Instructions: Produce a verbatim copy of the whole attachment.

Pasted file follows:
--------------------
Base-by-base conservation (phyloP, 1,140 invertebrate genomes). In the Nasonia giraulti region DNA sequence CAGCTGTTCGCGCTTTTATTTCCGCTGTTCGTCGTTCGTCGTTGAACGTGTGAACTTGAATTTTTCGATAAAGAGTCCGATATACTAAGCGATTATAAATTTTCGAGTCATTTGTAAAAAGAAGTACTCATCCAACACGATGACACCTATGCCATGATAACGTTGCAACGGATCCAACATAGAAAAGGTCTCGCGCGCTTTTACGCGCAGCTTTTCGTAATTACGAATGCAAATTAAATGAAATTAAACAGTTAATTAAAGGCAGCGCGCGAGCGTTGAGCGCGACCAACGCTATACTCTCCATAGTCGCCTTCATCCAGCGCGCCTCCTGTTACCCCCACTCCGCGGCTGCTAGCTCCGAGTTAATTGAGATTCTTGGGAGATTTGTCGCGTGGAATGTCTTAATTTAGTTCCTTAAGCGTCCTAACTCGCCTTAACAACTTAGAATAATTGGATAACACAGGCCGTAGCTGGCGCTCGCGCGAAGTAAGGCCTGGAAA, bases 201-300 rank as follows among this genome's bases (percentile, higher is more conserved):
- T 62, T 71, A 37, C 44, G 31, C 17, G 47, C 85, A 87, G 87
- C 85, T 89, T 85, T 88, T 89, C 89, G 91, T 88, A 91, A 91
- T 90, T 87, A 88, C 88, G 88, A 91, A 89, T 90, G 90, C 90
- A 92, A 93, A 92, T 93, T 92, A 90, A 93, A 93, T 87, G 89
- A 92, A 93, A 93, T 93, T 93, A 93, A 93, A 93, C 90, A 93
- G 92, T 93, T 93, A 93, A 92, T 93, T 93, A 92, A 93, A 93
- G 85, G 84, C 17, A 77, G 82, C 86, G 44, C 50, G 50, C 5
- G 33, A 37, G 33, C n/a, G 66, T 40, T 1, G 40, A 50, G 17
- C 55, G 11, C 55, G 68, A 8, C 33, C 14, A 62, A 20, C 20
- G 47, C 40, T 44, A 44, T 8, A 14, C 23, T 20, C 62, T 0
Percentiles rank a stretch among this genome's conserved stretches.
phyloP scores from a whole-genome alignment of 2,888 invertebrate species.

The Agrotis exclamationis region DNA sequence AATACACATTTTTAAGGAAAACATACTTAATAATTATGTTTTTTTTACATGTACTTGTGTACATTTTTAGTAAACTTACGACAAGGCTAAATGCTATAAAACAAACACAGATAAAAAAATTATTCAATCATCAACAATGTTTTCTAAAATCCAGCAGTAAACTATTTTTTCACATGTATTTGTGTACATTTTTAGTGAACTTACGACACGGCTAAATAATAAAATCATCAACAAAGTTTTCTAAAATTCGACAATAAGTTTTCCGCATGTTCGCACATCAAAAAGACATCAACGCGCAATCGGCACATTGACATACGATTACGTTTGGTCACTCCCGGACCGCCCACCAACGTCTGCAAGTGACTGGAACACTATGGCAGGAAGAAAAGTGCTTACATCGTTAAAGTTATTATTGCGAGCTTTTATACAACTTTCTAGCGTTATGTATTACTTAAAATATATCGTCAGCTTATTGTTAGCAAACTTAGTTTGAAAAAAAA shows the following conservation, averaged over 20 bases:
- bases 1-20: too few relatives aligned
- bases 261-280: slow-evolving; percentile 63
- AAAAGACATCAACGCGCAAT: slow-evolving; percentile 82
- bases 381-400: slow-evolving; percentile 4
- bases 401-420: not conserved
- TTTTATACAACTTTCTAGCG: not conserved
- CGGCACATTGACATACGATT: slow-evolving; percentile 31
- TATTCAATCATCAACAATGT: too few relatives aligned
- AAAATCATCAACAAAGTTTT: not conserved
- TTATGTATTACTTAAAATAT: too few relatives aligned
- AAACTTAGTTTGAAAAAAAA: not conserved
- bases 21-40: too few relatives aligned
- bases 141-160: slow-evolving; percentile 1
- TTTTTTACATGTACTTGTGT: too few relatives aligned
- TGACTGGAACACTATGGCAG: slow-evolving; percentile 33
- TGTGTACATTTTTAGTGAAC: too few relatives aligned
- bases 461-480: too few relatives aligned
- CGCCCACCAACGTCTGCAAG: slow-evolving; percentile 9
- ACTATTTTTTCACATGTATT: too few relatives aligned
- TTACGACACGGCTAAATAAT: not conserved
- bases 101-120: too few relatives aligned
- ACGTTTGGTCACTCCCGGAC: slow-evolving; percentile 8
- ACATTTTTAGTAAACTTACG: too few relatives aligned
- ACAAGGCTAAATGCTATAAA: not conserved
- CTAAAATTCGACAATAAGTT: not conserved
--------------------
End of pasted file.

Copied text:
Base-by-base conservation (phyloP, 1,140 invertebrate genomes). In the Nasonia giraulti region DNA sequence CAGCTGTTCGCGCTTTTATTTCCGCTGTTCGTCGTTCGTCGTTGAACGTGTGAACTTGAATTTTTCGATAAAGAGTCCGATATACTAAGCGATTATAAATTTTCGAGTCATTTGTAAAAAGAAGTACTCATCCAACACGATGACACCTATGCCATGATAACGTTGCAACGGATCCAACATAGAAAAGGTCTCGCGCGCTTTTACGCGCAGCTTTTCGTAATTACGAATGCAAATTAAATGAAATTAAACAGTTAATTAAAGGCAGCGCGCGAGCGTTGAGCGCGACCAACGCTATACTCTCCATAGTCGCCTTCATCCAGCGCGCCTCCTGTTACCCCCACTCCGCGGCTGCTAGCTCCGAGTTAATTGAGATTCTTGGGAGATTTGTCGCGTGGAATGTCTTAATTTAGTTCCTTAAGCGTCCTAACTCGCCTTAACAACTTAGAATAATTGGATAACACAGGCCGTAGCTGGCGCTCGCGCGAAGTAAGGCCTGGAAA, bases 201-300 rank as follows among this genome's bases (percentile, higher is more conserved):
- T 62, T 71, A 37, C 44, G 31, C 17, G 47, C 85, A 87, G 87
- C 85, T 89, T 85, T 88, T 89, C 89, G 91, T 88, A 91, A 91
- T 90, T 87, A 88, C 88, G 88, A 91, A 89, T 90, G 90, C 90
- A 92, A 93, A 92, T 93, T 92, A 90, A 93, A 93, T 87, G 89
- A 92, A 93, A 93, T 93, T 93, A 93, A 93, A 93, C 90, A 93
- G 92, T 93, T 93, A 93, A 92, T 93, T 93, A 92, A 93, A 93
- G 85, G 84, C 17, A 77, G 82, C 86, G 44, C 50, G 50, C 5
- G 33, A 37, G 33, C n/a, G 66, T 40, T 1, G 40, A 50, G 17
- C 55, G 11, C 55, G 68, A 8, C 33, C 14, A 62, A 20, C 20
- G 47, C 40, T 44, A 44, T 8, A 14, C 23, T 20, C 62, T 0
Percentiles rank a stretch among this genome's conserved stretches.
phyloP scores from a whole-genome alignment of 2,888 invertebrate species.

The Agrotis exclamationis region DNA sequence AATACACATTTTTAAGGAAAACATACTTAATAATTATGTTTTTTTTACATGTACTTGTGTACATTTTTAGTAAACTTACGACAAGGCTAAATGCTATAAAACAAACACAGATAAAAAAATTATTCAATCATCAACAATGTTTTCTAAAATCCAGCAGTAAACTATTTTTTCACATGTATTTGTGTACATTTTTAGTGAACTTACGACACGGCTAAATAATAAAATCATCAACAAAGTTTTCTAAAATTCGACAATAAGTTTTCCGCATGTTCGCACATCAAAAAGACATCAACGCGCAATCGGCACATTGACATACGATTACGTTTGGTCACTCCCGGACCGCCCACCAACGTCTGCAAGTGACTGGAACACTATGGCAGGAAGAAAAGTGCTTACATCGTTAAAGTTATTATTGCGAGCTTTTATACAACTTTCTAGCGTTATGTATTACTTAAAATATATCGTCAGCTTATTGTTAGCAAACTTAGTTTGAAAAAAAA shows the following conservation, averaged over 20 bases:
- bases 1-20: too few relatives aligned
- bases 261-280: slow-evolving; percentile 63
- AAAAGACATCAACGCGCAAT: slow-evolving; percentile 82
- bases 381-400: slow-evolving; percentile 4
- bases 401-420: not conserved
- TTTTATACAACTTTCTAGCG: not conserved
- CGGCACATTGACATACGATT: slow-evolving; percentile 31
- TATTCAATCATCAACAATGT: too few relatives aligned
- AAAATCATCAACAAAGTTTT: not conserved
- TTATGTATTACTTAAAATAT: too few relatives aligned
- AAACTTAGTTTGAAAAAAAA: not conserved
- bases 21-40: too few relatives aligned
- bases 141-160: slow-evolving; percentile 1
- TTTTTTACATGTACTTGTGT: too few relatives aligned
- TGACTGGAACACTATGGCAG: slow-evolving; percentile 33
- TGTGTACATTTTTAGTGAAC: too few relatives aligned
- bases 461-480: too few relatives aligned
- CGCCCACCAACGTCTGCAAG: slow-evolving; percentile 9
- ACTATTTTTTCACATGTATT: too few relatives aligned
- TTACGACACGGCTAAATAAT: not conserved
- bases 101-120: too few relatives aligned
- ACGTTTGGTCACTCCCGGAC: slow-evolving; percentile 8
- ACATTTTTAGTAAACTTACG: too few relatives aligned
- ACAAGGCTAAATGCTATAAA: not conserved
- CTAAAATTCGACAATAAGTT: not conserved